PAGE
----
By Kavanagh staff | Posted: Tuesday February 14, 2017
The Dominican Sisters are an influential aspect of Kavanagh College's special character.
Saint Dominic was born around 1170 in Spain.
The story is told that before his birth, his mother dreamed that a dog leapt from her womb carrying a torch in its mouth, and "seemed to set the earth on fire".
In 1191, when Spain was desolated by a terrible famine, Dominic was just finishing his theological studies. He gave away his money and sold his clothes, his furniture and even his precious books so that he might relieve distress. When his companions expressed astonishment that he should sell his books, Dominic replied: "Would you have me study off these dead skins, when people are dying of hunger?"
He was described as a friendly, cheerful and deeply prayerful man, with red hair. In 1206, talking with a French innkeeper, he was shocked to realise that people, truly seeking God, may all have the same wrong idea about God.
It is at this point that he decided to preach the Gospel to the Albigensians who were Christian purists who were disappointed by the Church of their time. Taking to the world the message of the Gospel, in extreme poverty, Dominic went walking bare feet on the roads and begging for his food and shelter, meeting people to tell them about Jesus Christ.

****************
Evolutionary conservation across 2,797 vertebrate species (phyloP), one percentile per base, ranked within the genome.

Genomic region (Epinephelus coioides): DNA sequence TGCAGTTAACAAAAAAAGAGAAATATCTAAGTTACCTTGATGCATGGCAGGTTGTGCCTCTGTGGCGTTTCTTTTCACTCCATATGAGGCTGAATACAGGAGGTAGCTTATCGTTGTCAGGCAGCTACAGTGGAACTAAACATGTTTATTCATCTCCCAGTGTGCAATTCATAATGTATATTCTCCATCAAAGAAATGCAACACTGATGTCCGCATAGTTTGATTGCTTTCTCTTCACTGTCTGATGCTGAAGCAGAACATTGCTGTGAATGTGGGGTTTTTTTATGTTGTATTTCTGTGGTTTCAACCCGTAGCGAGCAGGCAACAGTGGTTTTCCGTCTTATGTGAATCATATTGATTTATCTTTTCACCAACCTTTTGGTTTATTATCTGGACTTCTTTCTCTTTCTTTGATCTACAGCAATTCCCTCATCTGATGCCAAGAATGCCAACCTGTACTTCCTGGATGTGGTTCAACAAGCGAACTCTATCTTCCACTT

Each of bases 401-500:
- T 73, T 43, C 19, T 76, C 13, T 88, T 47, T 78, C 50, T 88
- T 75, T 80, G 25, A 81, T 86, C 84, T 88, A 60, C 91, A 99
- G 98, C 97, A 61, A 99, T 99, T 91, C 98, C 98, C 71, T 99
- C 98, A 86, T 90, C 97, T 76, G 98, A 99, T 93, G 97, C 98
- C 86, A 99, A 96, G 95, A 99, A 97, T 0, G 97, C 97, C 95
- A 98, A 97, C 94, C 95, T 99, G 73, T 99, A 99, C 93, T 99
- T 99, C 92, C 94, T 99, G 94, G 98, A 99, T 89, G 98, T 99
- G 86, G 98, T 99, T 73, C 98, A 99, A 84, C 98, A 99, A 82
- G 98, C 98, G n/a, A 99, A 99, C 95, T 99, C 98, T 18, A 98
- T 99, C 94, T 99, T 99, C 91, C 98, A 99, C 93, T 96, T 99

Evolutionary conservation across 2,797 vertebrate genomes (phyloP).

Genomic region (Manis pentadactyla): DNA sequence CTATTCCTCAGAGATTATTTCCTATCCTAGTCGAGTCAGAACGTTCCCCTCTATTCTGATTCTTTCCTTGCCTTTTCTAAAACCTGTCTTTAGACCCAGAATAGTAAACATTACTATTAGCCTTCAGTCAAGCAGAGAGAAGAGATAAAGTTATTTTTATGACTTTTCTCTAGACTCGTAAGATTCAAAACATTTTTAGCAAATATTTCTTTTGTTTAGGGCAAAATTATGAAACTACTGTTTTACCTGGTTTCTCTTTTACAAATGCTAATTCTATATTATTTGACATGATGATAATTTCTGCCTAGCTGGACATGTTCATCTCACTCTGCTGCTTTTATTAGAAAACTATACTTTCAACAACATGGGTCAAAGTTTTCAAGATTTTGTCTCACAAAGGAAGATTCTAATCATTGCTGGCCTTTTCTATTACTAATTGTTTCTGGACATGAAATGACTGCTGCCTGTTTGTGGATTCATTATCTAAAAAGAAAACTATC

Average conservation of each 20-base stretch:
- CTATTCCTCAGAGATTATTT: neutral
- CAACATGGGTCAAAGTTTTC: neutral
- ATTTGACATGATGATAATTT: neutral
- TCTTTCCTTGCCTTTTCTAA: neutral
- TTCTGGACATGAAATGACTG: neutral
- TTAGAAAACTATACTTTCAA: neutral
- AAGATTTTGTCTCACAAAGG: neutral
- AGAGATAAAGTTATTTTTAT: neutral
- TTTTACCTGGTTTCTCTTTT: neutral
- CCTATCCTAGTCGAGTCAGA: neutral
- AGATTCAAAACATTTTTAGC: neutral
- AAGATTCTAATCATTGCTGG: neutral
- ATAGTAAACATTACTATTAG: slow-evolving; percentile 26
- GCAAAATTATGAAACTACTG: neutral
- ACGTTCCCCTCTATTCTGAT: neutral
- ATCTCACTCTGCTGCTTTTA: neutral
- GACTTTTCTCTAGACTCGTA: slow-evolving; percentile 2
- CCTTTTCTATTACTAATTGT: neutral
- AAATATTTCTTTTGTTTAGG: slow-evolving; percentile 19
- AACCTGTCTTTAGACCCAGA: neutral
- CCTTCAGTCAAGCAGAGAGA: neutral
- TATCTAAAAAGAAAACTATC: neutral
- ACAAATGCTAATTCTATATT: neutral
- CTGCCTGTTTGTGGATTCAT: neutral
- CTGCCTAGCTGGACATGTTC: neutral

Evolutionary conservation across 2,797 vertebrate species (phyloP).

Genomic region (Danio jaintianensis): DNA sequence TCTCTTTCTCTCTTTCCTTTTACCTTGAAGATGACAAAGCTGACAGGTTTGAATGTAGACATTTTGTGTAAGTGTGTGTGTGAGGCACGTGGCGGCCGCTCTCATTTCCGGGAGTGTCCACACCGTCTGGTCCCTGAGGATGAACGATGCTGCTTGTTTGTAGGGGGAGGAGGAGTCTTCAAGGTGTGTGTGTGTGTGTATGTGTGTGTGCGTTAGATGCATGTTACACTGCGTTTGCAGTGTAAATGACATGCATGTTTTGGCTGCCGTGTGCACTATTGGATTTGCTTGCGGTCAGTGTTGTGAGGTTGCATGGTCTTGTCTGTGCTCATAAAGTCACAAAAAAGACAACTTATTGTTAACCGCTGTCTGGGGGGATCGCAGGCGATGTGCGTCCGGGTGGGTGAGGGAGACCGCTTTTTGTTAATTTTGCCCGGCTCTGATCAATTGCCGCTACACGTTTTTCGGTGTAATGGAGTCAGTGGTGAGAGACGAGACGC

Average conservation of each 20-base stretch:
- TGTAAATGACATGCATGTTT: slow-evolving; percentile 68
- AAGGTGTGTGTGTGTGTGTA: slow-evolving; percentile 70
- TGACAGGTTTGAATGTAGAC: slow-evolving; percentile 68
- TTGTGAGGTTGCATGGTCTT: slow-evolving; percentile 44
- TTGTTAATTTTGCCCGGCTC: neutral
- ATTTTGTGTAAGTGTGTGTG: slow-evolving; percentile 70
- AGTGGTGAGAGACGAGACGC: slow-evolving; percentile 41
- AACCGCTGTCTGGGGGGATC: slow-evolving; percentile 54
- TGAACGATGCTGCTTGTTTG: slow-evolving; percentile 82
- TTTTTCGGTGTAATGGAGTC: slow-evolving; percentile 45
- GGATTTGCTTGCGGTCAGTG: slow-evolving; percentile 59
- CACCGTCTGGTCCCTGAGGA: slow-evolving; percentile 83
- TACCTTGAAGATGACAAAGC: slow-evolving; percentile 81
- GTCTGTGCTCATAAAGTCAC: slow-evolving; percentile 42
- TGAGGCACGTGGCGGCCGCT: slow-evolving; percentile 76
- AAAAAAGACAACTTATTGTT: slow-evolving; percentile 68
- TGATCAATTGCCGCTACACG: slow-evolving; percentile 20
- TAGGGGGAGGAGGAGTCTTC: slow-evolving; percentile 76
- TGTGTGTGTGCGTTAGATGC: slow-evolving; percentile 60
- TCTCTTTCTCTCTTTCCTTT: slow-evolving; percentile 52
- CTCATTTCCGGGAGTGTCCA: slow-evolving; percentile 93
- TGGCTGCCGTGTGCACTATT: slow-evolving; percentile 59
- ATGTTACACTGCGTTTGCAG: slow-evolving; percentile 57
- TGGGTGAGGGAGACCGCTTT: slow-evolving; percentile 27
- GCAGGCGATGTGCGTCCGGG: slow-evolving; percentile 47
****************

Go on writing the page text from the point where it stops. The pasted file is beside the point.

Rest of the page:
In late 1206, Dominic and his Bishop were able to set up a first Dominican community at Prouille in France. This was the beginning of the Dominican Sisters which have spread throughout the world today. Later he was joined by many young men who also wished to live the life of a poor preacher, like Jesus. Today the Dominican Order is a worldwide movement of men and women, lay people, youth, sisters, brothers and priests. Famous Dominicans include St Catherine of Siena, patron of Italy, St Thomas Aquinas, theologian, St Martin de Porres, black miracle-worker, Fra Angelico, artist.
Dominic died at noon, on the sixth of August, 1221 at the age of 51.
We remember St Dominic particularly as the founder of the Dominicans because the Dominican Sisters are one of the founding orders of our school.
The founder of the Dominican Sisters in New Zealand was Mother Gabriel Gill who with nine other Sisters, arrived in New Zealand in 1871 from Dublin Ireland, settling first in Dunedin, and immediately began St Dominic’s School. The sisters established a primary and girls’ secondary school in early Dunedin and other schools throughout Otago and Southland. Mother Gabriel travelled into Central Otago to meet the needs of the early gold miners’ families and eventually went to the outback of West Australia to do the same thing. She died there in 1905.
Websites: www.dominicans.org.nz/archives, or www.op.org